Tommy V ball field won’t have lights

“I don’t think we’re ready as a town”

There won’t be any softball games played after dusk on the new Tommy V field, as this week the Crested Butte Town Council decided not to install lights on the future facility.

 

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Even with new focused lighting technology and the chance to expand the town’s recreation program at the school district’s expense, the idea of having 70-foot tall light poles looming over town was a bit much for the council.
As part of the Crested Butte Community School expansion taking place this summer, the Gunnison RE1J School District is relocating the Tommy V field across the road from the current Tommy V field. When discussions began with the town about a new field, lights were included, in an effort to expand playing time. The school district is paying for the new field, and also would have covered the cost of installing the $160,000 lighting system.
The council spent more than an hour discussing the topic during their April 6 meeting, hearing just as many arguments from the public in favor of the lights as there were against the lights.
During the council meeting on April 20, the town’s Parks and Recreation director Jake Jones said he hadn’t changed his mind since the last meeting and was in favor of lighting the field.
“We simply don’t have any more room for park amenities… The only way I know of expanding what we’ve got is by lighting the field,” Jones said.
Jones said several members of the council and town staff took a trip to the city of Delta last week to see various examples of lighting equipment on that municipality’s ball fields. However, Jones said, “We didn’t quite see an apples to apples comparison,” noting that Delta’s fields were large multi-field complexes on the outskirts of the city.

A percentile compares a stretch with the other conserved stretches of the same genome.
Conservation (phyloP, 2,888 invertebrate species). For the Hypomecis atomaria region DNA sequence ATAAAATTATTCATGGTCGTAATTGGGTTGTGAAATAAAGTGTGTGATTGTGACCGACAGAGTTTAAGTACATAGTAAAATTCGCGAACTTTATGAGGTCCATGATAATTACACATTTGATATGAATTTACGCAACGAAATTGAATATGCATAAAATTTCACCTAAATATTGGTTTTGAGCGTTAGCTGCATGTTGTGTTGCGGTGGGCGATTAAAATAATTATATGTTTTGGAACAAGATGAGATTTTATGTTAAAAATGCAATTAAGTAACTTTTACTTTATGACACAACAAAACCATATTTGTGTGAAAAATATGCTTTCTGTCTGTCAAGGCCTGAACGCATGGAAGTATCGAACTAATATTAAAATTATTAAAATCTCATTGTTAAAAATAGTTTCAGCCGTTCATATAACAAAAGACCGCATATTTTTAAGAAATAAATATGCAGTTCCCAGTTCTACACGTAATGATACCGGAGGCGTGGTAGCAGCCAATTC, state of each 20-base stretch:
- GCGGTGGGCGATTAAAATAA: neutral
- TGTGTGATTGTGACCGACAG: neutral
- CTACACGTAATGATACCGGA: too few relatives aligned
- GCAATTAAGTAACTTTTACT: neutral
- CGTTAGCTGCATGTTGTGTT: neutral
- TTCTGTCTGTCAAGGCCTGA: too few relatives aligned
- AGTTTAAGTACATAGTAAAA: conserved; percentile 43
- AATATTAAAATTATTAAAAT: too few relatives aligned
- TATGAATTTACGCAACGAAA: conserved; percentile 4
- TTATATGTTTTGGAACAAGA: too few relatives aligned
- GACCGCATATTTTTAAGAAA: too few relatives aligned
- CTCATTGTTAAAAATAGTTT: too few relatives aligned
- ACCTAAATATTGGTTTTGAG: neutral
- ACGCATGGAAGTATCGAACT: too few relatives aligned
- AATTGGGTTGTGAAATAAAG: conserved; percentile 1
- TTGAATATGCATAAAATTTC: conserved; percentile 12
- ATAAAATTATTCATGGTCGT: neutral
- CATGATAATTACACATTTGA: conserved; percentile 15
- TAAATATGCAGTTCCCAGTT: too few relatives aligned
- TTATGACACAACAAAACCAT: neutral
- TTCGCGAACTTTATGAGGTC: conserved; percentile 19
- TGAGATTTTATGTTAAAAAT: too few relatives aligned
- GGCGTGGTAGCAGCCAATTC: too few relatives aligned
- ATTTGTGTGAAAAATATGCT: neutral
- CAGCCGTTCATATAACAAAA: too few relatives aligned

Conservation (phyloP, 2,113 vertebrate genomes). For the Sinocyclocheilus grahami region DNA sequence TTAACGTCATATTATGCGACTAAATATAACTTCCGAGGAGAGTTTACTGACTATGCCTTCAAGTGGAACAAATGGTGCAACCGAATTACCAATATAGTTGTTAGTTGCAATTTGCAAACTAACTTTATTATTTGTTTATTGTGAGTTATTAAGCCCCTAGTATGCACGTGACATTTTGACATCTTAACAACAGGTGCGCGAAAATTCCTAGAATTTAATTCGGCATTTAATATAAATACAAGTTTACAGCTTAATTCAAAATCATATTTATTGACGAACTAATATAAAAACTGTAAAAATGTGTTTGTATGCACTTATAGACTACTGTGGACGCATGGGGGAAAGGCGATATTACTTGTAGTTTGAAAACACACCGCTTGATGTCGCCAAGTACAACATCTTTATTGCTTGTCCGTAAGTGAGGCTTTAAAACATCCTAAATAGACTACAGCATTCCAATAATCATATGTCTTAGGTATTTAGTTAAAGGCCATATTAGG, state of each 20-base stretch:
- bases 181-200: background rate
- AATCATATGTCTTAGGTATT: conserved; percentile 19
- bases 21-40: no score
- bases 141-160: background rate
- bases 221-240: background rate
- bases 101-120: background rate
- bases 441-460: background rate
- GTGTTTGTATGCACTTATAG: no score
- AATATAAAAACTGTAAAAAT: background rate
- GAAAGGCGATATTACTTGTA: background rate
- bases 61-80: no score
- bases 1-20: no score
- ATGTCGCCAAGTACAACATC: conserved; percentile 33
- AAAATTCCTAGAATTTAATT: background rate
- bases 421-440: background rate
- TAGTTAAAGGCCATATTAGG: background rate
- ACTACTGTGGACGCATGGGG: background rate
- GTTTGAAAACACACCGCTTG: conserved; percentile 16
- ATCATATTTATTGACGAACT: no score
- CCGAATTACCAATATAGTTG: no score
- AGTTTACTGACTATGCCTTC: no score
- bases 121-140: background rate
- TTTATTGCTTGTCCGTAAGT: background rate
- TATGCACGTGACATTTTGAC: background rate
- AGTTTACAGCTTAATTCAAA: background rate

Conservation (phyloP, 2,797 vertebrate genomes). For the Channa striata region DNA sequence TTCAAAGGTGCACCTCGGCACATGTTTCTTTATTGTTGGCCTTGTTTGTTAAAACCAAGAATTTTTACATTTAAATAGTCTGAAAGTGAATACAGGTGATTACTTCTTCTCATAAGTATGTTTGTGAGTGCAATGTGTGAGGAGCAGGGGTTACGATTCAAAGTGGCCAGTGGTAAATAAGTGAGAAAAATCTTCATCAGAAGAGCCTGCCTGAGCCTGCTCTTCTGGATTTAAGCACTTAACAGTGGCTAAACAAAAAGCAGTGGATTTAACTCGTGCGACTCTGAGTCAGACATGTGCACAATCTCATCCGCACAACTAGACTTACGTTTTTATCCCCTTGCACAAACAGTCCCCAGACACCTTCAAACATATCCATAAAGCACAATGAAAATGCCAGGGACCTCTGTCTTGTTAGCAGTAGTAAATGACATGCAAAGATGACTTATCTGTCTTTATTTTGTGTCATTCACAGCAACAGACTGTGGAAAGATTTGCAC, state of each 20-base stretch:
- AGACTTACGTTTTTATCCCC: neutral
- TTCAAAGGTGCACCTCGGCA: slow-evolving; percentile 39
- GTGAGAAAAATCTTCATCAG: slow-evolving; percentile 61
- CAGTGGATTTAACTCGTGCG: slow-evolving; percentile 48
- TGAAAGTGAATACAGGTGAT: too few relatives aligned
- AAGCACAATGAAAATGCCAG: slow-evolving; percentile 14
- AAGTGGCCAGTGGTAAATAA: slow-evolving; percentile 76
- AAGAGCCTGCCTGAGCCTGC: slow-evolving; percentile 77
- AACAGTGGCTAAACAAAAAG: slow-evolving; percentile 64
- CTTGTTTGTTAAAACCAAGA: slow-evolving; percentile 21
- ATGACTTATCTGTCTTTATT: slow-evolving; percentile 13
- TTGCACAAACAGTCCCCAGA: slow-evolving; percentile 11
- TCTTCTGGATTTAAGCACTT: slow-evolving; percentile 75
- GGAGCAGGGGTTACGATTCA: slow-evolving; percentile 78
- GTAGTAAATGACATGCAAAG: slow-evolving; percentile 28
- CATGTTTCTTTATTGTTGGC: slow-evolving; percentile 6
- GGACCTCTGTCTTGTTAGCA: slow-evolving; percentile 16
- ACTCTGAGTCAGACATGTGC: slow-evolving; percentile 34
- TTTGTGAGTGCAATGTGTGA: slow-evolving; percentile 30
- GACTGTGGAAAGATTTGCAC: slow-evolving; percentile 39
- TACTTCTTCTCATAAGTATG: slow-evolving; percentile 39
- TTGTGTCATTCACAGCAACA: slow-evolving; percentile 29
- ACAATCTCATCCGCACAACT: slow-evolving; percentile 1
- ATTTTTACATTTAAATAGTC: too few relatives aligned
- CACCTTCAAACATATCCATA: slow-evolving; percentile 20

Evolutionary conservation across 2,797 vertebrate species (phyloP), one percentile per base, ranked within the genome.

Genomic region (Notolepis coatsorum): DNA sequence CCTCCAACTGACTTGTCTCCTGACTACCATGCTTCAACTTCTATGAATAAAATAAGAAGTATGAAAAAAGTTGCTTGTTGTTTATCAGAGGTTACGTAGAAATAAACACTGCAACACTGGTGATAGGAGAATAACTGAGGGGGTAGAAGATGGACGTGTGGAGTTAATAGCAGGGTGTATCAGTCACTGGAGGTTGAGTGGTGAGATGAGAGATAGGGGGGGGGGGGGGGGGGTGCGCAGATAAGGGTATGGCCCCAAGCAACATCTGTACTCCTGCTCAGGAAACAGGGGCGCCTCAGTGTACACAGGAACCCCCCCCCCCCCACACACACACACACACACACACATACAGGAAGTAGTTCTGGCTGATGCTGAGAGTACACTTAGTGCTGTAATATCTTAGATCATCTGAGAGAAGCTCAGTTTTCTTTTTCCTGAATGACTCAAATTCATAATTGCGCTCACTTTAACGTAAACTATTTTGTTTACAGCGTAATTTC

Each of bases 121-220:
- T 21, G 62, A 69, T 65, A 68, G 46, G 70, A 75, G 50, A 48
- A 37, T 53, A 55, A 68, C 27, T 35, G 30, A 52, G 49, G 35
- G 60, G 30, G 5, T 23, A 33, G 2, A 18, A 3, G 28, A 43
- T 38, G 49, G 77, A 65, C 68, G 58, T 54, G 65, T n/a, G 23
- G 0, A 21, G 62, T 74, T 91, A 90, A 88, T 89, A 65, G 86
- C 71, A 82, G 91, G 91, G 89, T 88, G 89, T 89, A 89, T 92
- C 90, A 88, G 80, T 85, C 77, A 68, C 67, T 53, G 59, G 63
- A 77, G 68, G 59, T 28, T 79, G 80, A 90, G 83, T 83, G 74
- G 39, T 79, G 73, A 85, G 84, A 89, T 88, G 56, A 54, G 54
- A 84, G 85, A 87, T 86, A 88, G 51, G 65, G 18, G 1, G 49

One of the reasons for the trip was to observe how new lighting technology could cut down on light pollution. But the new technology requires the use of 70-foot poles. The tallest point on the Community School is the square parapet, which is 66 feet above ground. “Seventy feet isn’t entirely out of context, but it’s nonetheless taller than we anticipated,” Jones said.
He said the new technology did cut down on the overall amount of light pollution, but there was still some “light bleed.” Furthermore, Jones said changing the light bulbs on 70-foot-tall poles could be problematic.
Crested Butte resident Joni Windsor said the Town Council had worked hard several years ago to pass an ordinance requiring the use of “down lighting” to cut back on light pollution. “As far as I’m concerned, any leakage of light is unacceptable,” she said.
Crested Butte resident Harvey Castro said, “I’ve been grappling with this for the last two weeks, both as a ball player who used to play under the lights, and as somebody who is an avid advocate of dark skies.”
In response to concerns that the lights would affect Crested Butte’s night skies, Castro said it doesn’t really get dark in the summer until after 10 p.m. Jones had proposed a 10 p.m. curfew for the lights.
“I don’t see those lights being a cause of any kind of major source blocking night skies… I’ve come to the conclusion I think we could really use those lights,” Castro said.